Southern Comma (Polygonia egea)
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2020 photographs highlighted in green. Click on any photograph to go to an enlarged picture, or simply scroll down the page.
Egea has a southern European distribution and is quite rare in France where it only occurs in one small section of the south-eastern corner. By 2007 6619 was the only one I had seen for certain, although it is possible that in 2006 I saw a second brood egea, which is darker than the first brood and therefore more likely to be confused with the Comma (P. c-album); it seemed just too pale for c-album, but at the time I preferred to look rather than snap and without a photograph there is always doubt. Having seen several very light c-album since, the one I saw in 2006 could easily have been c-album. I did see a second egea for certain in 2009 in the Alpes-Maritimes. I heard of a sighting of one in mid-October 2011(!) in the same general area of the Alpes-Maritimes; there do not appear to be any other records of sightings anywhere else in France. In 2015, I saw egea for only the third time, and in 2017 I added a fourth, albeit in exactly the same location.
|An underside shot is probably essential for definitive identification although the lower forewing margin is almost conclusive on its own, the margin of egea being almost straight whereas the c-album margin is highly curved. The underside is also distinctive, being lighter than c-album, and having the appearance of a piece of wood or bark, perfect camouflage. The unh white mark is more of a "Y" than the "C" of c-album, although I have seen and photographed c-album with a white mark somewhere between the egea Y and the c-album C. The wing edges are rather more jagged in egea than c-album.|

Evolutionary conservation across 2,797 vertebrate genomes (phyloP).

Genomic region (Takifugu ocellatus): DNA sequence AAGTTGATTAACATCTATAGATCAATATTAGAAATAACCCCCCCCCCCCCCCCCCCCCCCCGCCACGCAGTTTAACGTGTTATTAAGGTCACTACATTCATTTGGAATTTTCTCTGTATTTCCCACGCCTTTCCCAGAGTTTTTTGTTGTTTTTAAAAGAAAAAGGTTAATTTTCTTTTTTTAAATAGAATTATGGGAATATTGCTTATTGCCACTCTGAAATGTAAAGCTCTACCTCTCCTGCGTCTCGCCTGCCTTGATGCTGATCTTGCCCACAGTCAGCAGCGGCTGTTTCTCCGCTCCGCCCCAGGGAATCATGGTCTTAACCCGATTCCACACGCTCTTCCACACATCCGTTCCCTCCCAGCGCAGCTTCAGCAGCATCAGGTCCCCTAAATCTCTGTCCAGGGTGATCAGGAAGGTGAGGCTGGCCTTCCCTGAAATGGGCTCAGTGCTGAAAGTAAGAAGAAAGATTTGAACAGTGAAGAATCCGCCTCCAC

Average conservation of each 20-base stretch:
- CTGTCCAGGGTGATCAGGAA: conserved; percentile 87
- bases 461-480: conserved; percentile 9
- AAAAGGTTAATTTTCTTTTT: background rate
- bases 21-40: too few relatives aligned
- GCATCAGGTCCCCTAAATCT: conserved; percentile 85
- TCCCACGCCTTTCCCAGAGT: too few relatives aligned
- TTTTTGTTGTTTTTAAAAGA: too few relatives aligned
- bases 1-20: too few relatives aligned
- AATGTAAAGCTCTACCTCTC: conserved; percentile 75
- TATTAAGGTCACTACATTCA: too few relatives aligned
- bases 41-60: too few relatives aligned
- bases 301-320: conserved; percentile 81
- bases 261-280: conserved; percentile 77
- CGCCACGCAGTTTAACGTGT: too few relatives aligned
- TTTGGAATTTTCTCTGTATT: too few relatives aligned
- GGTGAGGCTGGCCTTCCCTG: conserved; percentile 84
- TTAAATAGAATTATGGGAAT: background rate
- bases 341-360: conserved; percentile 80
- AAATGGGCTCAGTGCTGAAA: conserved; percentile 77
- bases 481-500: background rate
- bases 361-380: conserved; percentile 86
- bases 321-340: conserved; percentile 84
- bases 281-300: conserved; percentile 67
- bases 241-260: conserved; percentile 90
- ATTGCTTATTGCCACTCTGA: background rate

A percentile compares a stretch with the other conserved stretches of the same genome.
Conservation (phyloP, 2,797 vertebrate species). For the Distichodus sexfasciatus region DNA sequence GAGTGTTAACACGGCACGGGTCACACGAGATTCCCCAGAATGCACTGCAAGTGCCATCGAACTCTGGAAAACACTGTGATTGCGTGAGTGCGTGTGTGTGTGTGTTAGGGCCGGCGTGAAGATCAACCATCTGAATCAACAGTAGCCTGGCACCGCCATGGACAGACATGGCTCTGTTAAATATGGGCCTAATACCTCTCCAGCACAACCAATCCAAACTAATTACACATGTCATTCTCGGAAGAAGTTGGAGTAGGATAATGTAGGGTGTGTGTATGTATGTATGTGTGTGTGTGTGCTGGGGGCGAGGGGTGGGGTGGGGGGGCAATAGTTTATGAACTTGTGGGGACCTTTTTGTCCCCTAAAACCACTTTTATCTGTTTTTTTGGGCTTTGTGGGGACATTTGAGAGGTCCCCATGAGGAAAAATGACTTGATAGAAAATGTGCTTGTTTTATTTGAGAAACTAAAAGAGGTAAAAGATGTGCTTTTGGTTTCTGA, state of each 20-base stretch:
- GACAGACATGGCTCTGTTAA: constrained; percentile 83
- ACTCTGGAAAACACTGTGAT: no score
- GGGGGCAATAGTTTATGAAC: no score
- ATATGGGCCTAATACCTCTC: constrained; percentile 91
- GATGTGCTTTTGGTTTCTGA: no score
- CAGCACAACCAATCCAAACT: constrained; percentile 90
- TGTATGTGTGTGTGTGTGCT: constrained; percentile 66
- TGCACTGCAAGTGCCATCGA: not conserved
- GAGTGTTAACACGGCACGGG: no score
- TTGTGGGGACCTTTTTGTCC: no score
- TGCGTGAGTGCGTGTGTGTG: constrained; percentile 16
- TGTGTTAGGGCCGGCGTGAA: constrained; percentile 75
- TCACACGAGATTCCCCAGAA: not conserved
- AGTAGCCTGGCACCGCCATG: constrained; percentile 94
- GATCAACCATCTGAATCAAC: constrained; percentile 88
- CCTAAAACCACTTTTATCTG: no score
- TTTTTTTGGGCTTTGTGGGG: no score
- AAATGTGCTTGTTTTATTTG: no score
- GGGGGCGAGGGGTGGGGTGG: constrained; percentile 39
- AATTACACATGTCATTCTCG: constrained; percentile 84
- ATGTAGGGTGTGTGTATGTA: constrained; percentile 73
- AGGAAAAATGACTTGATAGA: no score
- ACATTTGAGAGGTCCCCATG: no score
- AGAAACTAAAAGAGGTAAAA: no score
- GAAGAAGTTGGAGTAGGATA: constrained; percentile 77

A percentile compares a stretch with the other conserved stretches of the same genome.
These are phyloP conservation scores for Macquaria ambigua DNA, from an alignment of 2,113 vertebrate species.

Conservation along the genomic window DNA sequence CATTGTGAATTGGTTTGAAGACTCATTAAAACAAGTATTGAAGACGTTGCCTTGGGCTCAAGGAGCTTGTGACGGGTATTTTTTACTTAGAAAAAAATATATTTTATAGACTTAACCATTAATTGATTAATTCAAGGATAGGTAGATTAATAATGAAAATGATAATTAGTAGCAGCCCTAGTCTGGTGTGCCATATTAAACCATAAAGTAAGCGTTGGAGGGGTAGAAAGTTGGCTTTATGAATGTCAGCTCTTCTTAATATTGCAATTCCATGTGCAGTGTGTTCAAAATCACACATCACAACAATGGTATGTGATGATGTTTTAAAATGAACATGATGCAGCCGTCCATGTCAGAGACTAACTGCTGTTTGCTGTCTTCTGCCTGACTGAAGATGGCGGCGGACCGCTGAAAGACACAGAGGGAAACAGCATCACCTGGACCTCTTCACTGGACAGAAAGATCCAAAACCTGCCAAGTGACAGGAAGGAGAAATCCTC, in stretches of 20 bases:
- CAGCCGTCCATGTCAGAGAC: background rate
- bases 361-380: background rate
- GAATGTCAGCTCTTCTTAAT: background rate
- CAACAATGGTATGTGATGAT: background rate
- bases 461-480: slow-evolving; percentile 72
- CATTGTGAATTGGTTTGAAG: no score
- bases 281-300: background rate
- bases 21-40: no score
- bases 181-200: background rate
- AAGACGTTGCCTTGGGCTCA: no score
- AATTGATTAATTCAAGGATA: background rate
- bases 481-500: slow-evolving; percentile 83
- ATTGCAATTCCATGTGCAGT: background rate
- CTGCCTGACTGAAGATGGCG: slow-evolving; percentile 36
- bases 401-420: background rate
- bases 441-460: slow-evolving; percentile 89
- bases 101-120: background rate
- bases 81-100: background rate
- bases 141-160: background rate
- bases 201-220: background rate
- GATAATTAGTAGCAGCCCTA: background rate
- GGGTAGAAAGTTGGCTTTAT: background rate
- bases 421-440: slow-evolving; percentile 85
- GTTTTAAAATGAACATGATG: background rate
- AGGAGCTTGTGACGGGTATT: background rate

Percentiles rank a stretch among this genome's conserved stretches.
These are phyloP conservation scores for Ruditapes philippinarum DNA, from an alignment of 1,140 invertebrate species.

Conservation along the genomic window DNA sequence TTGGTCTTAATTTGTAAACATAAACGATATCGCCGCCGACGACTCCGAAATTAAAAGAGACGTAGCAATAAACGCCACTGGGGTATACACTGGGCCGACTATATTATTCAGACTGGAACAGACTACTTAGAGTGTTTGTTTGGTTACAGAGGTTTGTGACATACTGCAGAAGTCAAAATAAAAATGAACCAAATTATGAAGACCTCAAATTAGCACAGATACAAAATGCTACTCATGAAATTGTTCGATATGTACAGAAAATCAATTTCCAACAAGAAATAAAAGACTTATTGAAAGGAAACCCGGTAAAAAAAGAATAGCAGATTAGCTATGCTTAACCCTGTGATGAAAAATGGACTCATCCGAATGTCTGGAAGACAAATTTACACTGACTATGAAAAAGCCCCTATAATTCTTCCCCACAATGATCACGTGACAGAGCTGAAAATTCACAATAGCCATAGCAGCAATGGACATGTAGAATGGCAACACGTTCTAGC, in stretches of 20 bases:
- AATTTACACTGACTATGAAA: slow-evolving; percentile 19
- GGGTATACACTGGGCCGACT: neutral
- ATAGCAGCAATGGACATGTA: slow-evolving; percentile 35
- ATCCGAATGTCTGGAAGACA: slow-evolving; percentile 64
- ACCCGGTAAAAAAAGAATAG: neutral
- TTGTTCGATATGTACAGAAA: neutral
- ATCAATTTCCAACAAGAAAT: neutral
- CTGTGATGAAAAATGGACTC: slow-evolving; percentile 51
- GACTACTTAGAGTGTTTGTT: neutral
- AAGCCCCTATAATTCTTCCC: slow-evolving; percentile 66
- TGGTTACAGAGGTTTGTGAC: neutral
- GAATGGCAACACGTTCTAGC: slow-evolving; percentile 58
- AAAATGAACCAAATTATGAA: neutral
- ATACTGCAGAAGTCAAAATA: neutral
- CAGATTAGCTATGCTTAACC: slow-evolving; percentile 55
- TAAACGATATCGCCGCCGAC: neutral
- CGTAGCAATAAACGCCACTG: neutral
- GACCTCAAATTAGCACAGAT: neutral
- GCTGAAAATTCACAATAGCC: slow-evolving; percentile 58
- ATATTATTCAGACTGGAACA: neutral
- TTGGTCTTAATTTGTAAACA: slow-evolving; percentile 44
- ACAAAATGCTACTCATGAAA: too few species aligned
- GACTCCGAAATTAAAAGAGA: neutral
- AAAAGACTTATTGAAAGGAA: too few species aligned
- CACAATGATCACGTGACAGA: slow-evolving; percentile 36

a first brood egea, which I originally thought was a male, but now believe to be a female based on the lightness of the markings. The curvature of the body maybe also suggests female, but this can be deceptive when viewed from this angle.
the underside of 6619.
|38005||M||a male underside, with just a little of the upperside showing. This was patrolling a track and seeing off all interlopers, settling in this characteristic pose on the rock face 2m above the ground and always heading downwards. This is only the third egea I have seen.||1000|
|47458||M||a male underside, this time nectaring on Lavender in windy conditions. The nature of the underside is that, even when the photograph looks out of focus, it actually isn't.||1000|